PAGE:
The Socratic method has long been considered a defining element of American legal education. Among both lawyers and laypersons, Socratic questioning is perceived as a rite of passage that all law students endure in their first year of law school. However, the traditional Socratic method is today more myth than reality because legal pedagogy has changed dramatically, and the Socratic method still common during the 1950s and 1960s is nearly extinct. The purpose of this paper is to explore this revolution by examining the teaching styles, attitudes, and classroom influences of the faculty at one leading law school. Section II of this article summarizes the debate over the Socratic method that has appeared in both academic journals and popular culture. The discussion explores the strengths and weaknesses of the method and provides a context for understanding the various approaches to its use. Section III presents the results of interviews and explores how today's Harvard Law School professors teach law. The professors are categorized as traditionalists, who derive their style from the traditional Socratic method; quasi-traditionalists, who combine significant elements of the Socratic dialectic with substantial innovations; and counter-traditionalists, who expressly reject the Socratic paradigm. Section IV profiles the professors in each of the three categories, focusing on how they reacted to the Socratic method as students and how their teaching styles have changed since they began teaching. Section V concludes the article by offering an explanation for the decline of the Socratic method at Harvard and suggesting how the results of this article might lead to a rethinking of the contemporary debate over the Socratic method.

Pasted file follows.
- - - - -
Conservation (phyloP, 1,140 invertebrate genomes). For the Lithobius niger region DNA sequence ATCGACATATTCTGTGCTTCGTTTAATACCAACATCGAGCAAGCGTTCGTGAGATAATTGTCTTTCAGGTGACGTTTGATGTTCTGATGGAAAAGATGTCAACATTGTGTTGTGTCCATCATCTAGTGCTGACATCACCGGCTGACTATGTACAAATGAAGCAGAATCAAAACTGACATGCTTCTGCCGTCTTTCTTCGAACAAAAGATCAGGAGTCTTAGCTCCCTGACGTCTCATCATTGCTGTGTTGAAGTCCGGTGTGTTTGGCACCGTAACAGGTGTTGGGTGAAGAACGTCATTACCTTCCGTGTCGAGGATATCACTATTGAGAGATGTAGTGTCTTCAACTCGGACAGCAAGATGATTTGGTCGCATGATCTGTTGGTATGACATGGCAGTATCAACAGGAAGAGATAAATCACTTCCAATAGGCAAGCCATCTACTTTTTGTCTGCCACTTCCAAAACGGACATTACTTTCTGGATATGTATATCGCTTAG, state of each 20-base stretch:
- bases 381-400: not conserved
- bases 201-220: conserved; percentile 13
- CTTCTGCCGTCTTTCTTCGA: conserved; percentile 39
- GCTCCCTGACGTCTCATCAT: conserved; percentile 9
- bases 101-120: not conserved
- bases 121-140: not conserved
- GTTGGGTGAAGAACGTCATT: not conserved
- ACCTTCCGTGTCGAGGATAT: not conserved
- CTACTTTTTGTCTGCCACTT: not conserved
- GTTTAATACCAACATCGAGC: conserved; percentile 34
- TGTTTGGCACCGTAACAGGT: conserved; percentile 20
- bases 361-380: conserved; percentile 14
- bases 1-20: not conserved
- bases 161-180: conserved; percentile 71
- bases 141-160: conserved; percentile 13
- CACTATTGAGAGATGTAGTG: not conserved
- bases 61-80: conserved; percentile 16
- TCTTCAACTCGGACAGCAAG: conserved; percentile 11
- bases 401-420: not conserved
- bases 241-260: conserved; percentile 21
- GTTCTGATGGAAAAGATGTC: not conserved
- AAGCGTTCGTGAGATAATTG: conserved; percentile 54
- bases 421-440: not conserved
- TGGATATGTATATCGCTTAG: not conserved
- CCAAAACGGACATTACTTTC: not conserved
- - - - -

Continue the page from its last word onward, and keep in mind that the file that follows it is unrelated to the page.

Orin S. Kerr,
The Decline of the Socratic Method at Harvard,
78 Neb. L. Rev.
Available at: http://digitalcommons.unl.edu/nlr/vol78/iss1/6